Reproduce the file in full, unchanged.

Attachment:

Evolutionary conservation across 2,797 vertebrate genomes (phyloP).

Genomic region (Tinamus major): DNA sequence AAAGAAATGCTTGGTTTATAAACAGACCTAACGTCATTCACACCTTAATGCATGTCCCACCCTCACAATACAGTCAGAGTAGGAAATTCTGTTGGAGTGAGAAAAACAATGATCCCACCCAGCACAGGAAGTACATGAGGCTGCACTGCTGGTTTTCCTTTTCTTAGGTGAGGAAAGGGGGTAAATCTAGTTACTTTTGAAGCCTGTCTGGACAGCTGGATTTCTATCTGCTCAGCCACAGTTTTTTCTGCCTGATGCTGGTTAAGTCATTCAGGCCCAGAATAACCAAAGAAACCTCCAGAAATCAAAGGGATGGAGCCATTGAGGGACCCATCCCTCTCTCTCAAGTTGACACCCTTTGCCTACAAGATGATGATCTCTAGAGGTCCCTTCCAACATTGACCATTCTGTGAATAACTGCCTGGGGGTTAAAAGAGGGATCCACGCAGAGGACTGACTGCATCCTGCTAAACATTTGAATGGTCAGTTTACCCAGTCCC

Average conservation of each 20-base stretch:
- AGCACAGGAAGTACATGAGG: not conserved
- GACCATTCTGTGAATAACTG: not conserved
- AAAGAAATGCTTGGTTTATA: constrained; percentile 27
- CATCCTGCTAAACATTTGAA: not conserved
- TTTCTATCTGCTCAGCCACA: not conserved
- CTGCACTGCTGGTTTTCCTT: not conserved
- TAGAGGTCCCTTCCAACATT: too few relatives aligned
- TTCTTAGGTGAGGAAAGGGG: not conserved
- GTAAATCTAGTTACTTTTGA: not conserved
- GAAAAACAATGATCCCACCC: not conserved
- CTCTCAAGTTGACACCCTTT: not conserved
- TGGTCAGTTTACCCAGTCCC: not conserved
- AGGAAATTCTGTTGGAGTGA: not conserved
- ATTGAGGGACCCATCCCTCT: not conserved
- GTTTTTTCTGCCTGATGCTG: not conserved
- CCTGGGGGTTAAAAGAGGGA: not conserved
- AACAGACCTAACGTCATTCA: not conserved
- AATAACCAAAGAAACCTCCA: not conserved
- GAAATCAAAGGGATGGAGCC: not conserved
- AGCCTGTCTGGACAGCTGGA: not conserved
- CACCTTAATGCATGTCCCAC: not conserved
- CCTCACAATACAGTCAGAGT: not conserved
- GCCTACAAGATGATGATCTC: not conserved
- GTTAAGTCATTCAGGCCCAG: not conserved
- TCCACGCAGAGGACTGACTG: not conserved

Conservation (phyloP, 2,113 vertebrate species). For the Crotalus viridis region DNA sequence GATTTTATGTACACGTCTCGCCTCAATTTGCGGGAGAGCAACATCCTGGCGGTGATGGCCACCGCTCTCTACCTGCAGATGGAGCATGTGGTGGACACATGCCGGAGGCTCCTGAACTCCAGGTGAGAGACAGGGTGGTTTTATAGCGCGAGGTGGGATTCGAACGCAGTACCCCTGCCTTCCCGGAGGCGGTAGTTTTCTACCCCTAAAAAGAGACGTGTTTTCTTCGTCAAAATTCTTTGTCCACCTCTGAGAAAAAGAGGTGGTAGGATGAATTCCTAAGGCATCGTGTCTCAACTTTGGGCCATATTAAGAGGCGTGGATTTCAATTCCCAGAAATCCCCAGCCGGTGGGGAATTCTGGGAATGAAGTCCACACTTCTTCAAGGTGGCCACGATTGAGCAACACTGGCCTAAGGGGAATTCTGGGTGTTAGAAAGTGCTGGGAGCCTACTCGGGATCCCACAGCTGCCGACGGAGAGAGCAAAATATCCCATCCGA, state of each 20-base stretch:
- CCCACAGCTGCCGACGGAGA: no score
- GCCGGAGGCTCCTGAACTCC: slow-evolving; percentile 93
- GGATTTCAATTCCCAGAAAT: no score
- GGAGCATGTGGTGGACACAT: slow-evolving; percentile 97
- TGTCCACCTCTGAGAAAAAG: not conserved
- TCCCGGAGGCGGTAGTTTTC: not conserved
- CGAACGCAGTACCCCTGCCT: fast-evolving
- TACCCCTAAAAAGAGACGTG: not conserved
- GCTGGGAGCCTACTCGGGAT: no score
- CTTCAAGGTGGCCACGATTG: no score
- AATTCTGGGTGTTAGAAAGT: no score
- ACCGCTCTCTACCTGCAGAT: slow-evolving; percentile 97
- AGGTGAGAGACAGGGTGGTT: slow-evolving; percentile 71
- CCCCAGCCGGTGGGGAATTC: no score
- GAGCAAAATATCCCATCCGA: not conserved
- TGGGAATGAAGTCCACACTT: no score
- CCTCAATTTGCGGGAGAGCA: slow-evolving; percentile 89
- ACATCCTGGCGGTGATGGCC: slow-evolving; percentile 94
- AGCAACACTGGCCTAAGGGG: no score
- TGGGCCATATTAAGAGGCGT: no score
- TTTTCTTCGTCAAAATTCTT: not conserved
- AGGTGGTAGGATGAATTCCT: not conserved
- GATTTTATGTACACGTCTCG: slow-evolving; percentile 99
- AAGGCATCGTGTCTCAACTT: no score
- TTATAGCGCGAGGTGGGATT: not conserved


Evolutionary conservation across 2,797 vertebrate genomes (phyloP).

Genomic region (Tinamus major): DNA sequence AAAGAAATGCTTGGTTTATAAACAGACCTAACGTCATTCACACCTTAATGCATGTCCCACCCTCACAATACAGTCAGAGTAGGAAATTCTGTTGGAGTGAGAAAAACAATGATCCCACCCAGCACAGGAAGTACATGAGGCTGCACTGCTGGTTTTCCTTTTCTTAGGTGAGGAAAGGGGGTAAATCTAGTTACTTTTGAAGCCTGTCTGGACAGCTGGATTTCTATCTGCTCAGCCACAGTTTTTTCTGCCTGATGCTGGTTAAGTCATTCAGGCCCAGAATAACCAAAGAAACCTCCAGAAATCAAAGGGATGGAGCCATTGAGGGACCCATCCCTCTCTCTCAAGTTGACACCCTTTGCCTACAAGATGATGATCTCTAGAGGTCCCTTCCAACATTGACCATTCTGTGAATAACTGCCTGGGGGTTAAAAGAGGGATCCACGCAGAGGACTGACTGCATCCTGCTAAACATTTGAATGGTCAGTTTACCCAGTCCC

Average conservation of each 20-base stretch:
- AGCACAGGAAGTACATGAGG: not conserved
- GACCATTCTGTGAATAACTG: not conserved
- AAAGAAATGCTTGGTTTATA: constrained; percentile 27
- CATCCTGCTAAACATTTGAA: not conserved
- TTTCTATCTGCTCAGCCACA: not conserved
- CTGCACTGCTGGTTTTCCTT: not conserved
- TAGAGGTCCCTTCCAACATT: too few relatives aligned
- TTCTTAGGTGAGGAAAGGGG: not conserved
- GTAAATCTAGTTACTTTTGA: not conserved
- GAAAAACAATGATCCCACCC: not conserved
- CTCTCAAGTTGACACCCTTT: not conserved
- TGGTCAGTTTACCCAGTCCC: not conserved
- AGGAAATTCTGTTGGAGTGA: not conserved
- ATTGAGGGACCCATCCCTCT: not conserved
- GTTTTTTCTGCCTGATGCTG: not conserved
- CCTGGGGGTTAAAAGAGGGA: not conserved
- AACAGACCTAACGTCATTCA: not conserved
- AATAACCAAAGAAACCTCCA: not conserved
- GAAATCAAAGGGATGGAGCC: not conserved
- AGCCTGTCTGGACAGCTGGA: not conserved
- CACCTTAATGCATGTCCCAC: not conserved
- CCTCACAATACAGTCAGAGT: not conserved
- GCCTACAAGATGATGATCTC: not conserved
- GTTAAGTCATTCAGGCCCAG: not conserved
- TCCACGCAGAGGACTGACTG: not conserved

Conservation (phyloP, 2,113 vertebrate species). For the Crotalus viridis region DNA sequence GATTTTATGTACACGTCTCGCCTCAATTTGCGGGAGAGCAACATCCTGGCGGTGATGGCCACCGCTCTCTACCTGCAGATGGAGCATGTGGTGGACACATGCCGGAGGCTCCTGAACTCCAGGTGAGAGACAGGGTGGTTTTATAGCGCGAGGTGGGATTCGAACGCAGTACCCCTGCCTTCCCGGAGGCGGTAGTTTTCTACCCCTAAAAAGAGACGTGTTTTCTTCGTCAAAATTCTTTGTCCACCTCTGAGAAAAAGAGGTGGTAGGATGAATTCCTAAGGCATCGTGTCTCAACTTTGGGCCATATTAAGAGGCGTGGATTTCAATTCCCAGAAATCCCCAGCCGGTGGGGAATTCTGGGAATGAAGTCCACACTTCTTCAAGGTGGCCACGATTGAGCAACACTGGCCTAAGGGGAATTCTGGGTGTTAGAAAGTGCTGGGAGCCTACTCGGGATCCCACAGCTGCCGACGGAGAGAGCAAAATATCCCATCCGA, state of each 20-base stretch:
- CCCACAGCTGCCGACGGAGA: no score
- GCCGGAGGCTCCTGAACTCC: slow-evolving; percentile 93
- GGATTTCAATTCCCAGAAAT: no score
- GGAGCATGTGGTGGACACAT: slow-evolving; percentile 97
- TGTCCACCTCTGAGAAAAAG: not conserved
- TCCCGGAGGCGGTAGTTTTC: not conserved
- CGAACGCAGTACCCCTGCCT: fast-evolving
- TACCCCTAAAAAGAGACGTG: not conserved
- GCTGGGAGCCTACTCGGGAT: no score
- CTTCAAGGTGGCCACGATTG: no score
- AATTCTGGGTGTTAGAAAGT: no score
- ACCGCTCTCTACCTGCAGAT: slow-evolving; percentile 97
- AGGTGAGAGACAGGGTGGTT: slow-evolving; percentile 71
- CCCCAGCCGGTGGGGAATTC: no score
- GAGCAAAATATCCCATCCGA: not conserved
- TGGGAATGAAGTCCACACTT: no score
- CCTCAATTTGCGGGAGAGCA: slow-evolving; percentile 89
- ACATCCTGGCGGTGATGGCC: slow-evolving; percentile 94
- AGCAACACTGGCCTAAGGGG: no score
- TGGGCCATATTAAGAGGCGT: no score
- TTTTCTTCGTCAAAATTCTT: not conserved
- AGGTGGTAGGATGAATTCCT: not conserved
- GATTTTATGTACACGTCTCG: slow-evolving; percentile 99
- AAGGCATCGTGTCTCAACTT: no score
- TTATAGCGCGAGGTGGGATT: not conserved